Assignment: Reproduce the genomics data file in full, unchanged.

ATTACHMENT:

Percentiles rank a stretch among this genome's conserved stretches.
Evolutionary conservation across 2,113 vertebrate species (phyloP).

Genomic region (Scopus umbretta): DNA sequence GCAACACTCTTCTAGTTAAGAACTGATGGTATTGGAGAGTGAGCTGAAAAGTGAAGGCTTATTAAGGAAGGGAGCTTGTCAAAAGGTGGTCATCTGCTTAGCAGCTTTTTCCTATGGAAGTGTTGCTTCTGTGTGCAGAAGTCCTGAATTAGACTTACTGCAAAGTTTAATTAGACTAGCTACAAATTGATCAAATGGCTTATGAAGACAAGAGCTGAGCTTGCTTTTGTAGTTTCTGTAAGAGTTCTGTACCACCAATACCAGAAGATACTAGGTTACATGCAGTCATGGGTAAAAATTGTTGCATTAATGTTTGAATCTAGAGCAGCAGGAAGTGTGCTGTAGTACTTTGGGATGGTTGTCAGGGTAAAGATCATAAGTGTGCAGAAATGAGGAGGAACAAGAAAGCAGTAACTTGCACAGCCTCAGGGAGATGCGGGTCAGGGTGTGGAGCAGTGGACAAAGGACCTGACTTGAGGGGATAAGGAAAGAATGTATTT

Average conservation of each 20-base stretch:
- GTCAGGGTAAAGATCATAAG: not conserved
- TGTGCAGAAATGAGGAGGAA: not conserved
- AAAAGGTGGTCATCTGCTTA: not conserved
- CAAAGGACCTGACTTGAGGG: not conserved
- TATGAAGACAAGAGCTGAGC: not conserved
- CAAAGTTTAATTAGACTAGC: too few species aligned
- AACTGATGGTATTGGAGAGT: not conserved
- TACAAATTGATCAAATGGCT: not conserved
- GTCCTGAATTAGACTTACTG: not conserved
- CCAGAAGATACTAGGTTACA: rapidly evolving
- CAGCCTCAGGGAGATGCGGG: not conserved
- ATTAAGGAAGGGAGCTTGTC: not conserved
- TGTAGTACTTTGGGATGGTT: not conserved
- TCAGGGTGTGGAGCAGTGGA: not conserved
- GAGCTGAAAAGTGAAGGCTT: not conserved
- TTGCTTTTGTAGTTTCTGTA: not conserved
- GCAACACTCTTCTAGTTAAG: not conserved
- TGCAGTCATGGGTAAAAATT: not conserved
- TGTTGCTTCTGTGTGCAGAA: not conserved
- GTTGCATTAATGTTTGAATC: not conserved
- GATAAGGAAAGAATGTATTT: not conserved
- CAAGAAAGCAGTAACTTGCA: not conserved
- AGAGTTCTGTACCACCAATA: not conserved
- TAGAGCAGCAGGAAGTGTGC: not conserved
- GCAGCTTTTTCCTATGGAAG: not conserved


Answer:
Percentiles rank a stretch among this genome's conserved stretches.
Evolutionary conservation across 2,113 vertebrate species (phyloP).

Genomic region (Scopus umbretta): DNA sequence GCAACACTCTTCTAGTTAAGAACTGATGGTATTGGAGAGTGAGCTGAAAAGTGAAGGCTTATTAAGGAAGGGAGCTTGTCAAAAGGTGGTCATCTGCTTAGCAGCTTTTTCCTATGGAAGTGTTGCTTCTGTGTGCAGAAGTCCTGAATTAGACTTACTGCAAAGTTTAATTAGACTAGCTACAAATTGATCAAATGGCTTATGAAGACAAGAGCTGAGCTTGCTTTTGTAGTTTCTGTAAGAGTTCTGTACCACCAATACCAGAAGATACTAGGTTACATGCAGTCATGGGTAAAAATTGTTGCATTAATGTTTGAATCTAGAGCAGCAGGAAGTGTGCTGTAGTACTTTGGGATGGTTGTCAGGGTAAAGATCATAAGTGTGCAGAAATGAGGAGGAACAAGAAAGCAGTAACTTGCACAGCCTCAGGGAGATGCGGGTCAGGGTGTGGAGCAGTGGACAAAGGACCTGACTTGAGGGGATAAGGAAAGAATGTATTT

Average conservation of each 20-base stretch:
- GTCAGGGTAAAGATCATAAG: not conserved
- TGTGCAGAAATGAGGAGGAA: not conserved
- AAAAGGTGGTCATCTGCTTA: not conserved
- CAAAGGACCTGACTTGAGGG: not conserved
- TATGAAGACAAGAGCTGAGC: not conserved
- CAAAGTTTAATTAGACTAGC: too few species aligned
- AACTGATGGTATTGGAGAGT: not conserved
- TACAAATTGATCAAATGGCT: not conserved
- GTCCTGAATTAGACTTACTG: not conserved
- CCAGAAGATACTAGGTTACA: rapidly evolving
- CAGCCTCAGGGAGATGCGGG: not conserved
- ATTAAGGAAGGGAGCTTGTC: not conserved
- TGTAGTACTTTGGGATGGTT: not conserved
- TCAGGGTGTGGAGCAGTGGA: not conserved
- GAGCTGAAAAGTGAAGGCTT: not conserved
- TTGCTTTTGTAGTTTCTGTA: not conserved
- GCAACACTCTTCTAGTTAAG: not conserved
- TGCAGTCATGGGTAAAAATT: not conserved
- TGTTGCTTCTGTGTGCAGAA: not conserved
- GTTGCATTAATGTTTGAATC: not conserved
- GATAAGGAAAGAATGTATTT: not conserved
- CAAGAAAGCAGTAACTTGCA: not conserved
- AGAGTTCTGTACCACCAATA: not conserved
- TAGAGCAGCAGGAAGTGTGC: not conserved
- GCAGCTTTTTCCTATGGAAG: not conserved